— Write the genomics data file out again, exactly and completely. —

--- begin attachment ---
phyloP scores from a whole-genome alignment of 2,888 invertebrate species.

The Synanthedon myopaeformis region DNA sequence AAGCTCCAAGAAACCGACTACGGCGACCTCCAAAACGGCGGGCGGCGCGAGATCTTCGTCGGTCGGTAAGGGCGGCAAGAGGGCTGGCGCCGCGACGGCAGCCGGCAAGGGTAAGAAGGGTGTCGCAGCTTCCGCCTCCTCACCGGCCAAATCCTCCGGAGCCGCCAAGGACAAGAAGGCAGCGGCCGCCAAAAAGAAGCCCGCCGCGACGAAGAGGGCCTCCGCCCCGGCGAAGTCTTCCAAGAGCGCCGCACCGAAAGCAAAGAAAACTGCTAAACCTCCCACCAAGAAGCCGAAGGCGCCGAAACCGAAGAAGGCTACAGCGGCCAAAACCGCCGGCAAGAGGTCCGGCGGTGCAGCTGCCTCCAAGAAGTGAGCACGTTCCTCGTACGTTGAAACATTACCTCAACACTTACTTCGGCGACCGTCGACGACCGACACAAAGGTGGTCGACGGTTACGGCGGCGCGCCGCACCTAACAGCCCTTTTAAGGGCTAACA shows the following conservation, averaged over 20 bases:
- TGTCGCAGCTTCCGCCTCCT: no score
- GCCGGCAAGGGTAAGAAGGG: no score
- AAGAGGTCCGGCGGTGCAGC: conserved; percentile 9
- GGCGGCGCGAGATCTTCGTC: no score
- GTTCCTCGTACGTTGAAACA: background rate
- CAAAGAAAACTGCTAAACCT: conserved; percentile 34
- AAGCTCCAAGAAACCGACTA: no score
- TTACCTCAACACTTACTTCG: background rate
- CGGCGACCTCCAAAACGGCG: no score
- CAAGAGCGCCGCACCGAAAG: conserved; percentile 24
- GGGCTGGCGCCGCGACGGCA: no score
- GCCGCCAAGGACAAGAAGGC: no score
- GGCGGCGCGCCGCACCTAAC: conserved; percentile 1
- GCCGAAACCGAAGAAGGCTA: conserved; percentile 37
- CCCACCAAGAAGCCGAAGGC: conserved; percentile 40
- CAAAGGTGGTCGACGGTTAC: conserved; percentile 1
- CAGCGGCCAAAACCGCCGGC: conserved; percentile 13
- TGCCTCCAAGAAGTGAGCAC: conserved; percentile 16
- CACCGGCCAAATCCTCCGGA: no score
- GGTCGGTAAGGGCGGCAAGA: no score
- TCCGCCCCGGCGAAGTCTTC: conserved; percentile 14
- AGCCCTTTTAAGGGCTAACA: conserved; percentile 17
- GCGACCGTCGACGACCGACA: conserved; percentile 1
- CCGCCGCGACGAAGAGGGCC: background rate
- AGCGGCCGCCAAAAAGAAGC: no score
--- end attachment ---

phyloP scores from a whole-genome alignment of 2,888 invertebrate species.

The Synanthedon myopaeformis region DNA sequence AAGCTCCAAGAAACCGACTACGGCGACCTCCAAAACGGCGGGCGGCGCGAGATCTTCGTCGGTCGGTAAGGGCGGCAAGAGGGCTGGCGCCGCGACGGCAGCCGGCAAGGGTAAGAAGGGTGTCGCAGCTTCCGCCTCCTCACCGGCCAAATCCTCCGGAGCCGCCAAGGACAAGAAGGCAGCGGCCGCCAAAAAGAAGCCCGCCGCGACGAAGAGGGCCTCCGCCCCGGCGAAGTCTTCCAAGAGCGCCGCACCGAAAGCAAAGAAAACTGCTAAACCTCCCACCAAGAAGCCGAAGGCGCCGAAACCGAAGAAGGCTACAGCGGCCAAAACCGCCGGCAAGAGGTCCGGCGGTGCAGCTGCCTCCAAGAAGTGAGCACGTTCCTCGTACGTTGAAACATTACCTCAACACTTACTTCGGCGACCGTCGACGACCGACACAAAGGTGGTCGACGGTTACGGCGGCGCGCCGCACCTAACAGCCCTTTTAAGGGCTAACA shows the following conservation, averaged over 20 bases:
- TGTCGCAGCTTCCGCCTCCT: no score
- GCCGGCAAGGGTAAGAAGGG: no score
- AAGAGGTCCGGCGGTGCAGC: conserved; percentile 9
- GGCGGCGCGAGATCTTCGTC: no score
- GTTCCTCGTACGTTGAAACA: background rate
- CAAAGAAAACTGCTAAACCT: conserved; percentile 34
- AAGCTCCAAGAAACCGACTA: no score
- TTACCTCAACACTTACTTCG: background rate
- CGGCGACCTCCAAAACGGCG: no score
- CAAGAGCGCCGCACCGAAAG: conserved; percentile 24
- GGGCTGGCGCCGCGACGGCA: no score
- GCCGCCAAGGACAAGAAGGC: no score
- GGCGGCGCGCCGCACCTAAC: conserved; percentile 1
- GCCGAAACCGAAGAAGGCTA: conserved; percentile 37
- CCCACCAAGAAGCCGAAGGC: conserved; percentile 40
- CAAAGGTGGTCGACGGTTAC: conserved; percentile 1
- CAGCGGCCAAAACCGCCGGC: conserved; percentile 13
- TGCCTCCAAGAAGTGAGCAC: conserved; percentile 16
- CACCGGCCAAATCCTCCGGA: no score
- GGTCGGTAAGGGCGGCAAGA: no score
- TCCGCCCCGGCGAAGTCTTC: conserved; percentile 14
- AGCCCTTTTAAGGGCTAACA: conserved; percentile 17
- GCGACCGTCGACGACCGACA: conserved; percentile 1
- CCGCCGCGACGAAGAGGGCC: background rate
- AGCGGCCGCCAAAAAGAAGC: no score